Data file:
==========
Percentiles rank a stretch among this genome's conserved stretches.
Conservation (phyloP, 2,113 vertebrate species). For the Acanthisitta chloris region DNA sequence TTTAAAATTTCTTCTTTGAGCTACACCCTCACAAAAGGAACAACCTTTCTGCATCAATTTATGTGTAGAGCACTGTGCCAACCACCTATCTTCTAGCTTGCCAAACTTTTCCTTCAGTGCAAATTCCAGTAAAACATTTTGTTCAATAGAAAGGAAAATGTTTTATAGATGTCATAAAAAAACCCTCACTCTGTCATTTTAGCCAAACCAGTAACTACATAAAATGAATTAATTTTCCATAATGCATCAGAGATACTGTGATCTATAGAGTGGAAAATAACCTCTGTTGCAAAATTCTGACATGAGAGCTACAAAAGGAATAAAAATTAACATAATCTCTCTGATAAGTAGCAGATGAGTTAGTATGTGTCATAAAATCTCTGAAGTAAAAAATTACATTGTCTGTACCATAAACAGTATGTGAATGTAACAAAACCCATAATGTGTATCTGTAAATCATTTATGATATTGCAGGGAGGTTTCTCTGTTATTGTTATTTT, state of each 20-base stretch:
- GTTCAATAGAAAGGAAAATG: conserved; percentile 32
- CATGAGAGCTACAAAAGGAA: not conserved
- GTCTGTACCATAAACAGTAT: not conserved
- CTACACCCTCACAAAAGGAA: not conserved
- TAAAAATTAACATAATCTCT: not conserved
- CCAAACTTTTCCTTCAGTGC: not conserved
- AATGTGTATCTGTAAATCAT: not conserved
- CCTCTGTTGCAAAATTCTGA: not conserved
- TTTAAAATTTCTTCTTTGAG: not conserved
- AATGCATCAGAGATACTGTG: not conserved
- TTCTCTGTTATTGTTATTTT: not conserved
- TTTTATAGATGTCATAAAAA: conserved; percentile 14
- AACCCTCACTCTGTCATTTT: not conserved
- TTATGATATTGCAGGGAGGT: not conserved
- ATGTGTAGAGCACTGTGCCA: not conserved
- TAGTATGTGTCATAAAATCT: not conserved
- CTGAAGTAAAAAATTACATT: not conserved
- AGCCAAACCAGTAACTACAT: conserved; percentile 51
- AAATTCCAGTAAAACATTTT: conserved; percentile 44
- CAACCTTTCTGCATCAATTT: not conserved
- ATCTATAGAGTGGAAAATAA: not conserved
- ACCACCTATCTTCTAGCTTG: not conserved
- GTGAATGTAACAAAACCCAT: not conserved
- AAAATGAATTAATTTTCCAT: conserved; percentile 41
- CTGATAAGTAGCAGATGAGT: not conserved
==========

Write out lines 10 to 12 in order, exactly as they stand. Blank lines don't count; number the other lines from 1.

- CCTCTGTTGCAAAATTCTGA: not conserved
- TTTAAAATTTCTTCTTTGAG: not conserved
- AATGCATCAGAGATACTGTG: not conserved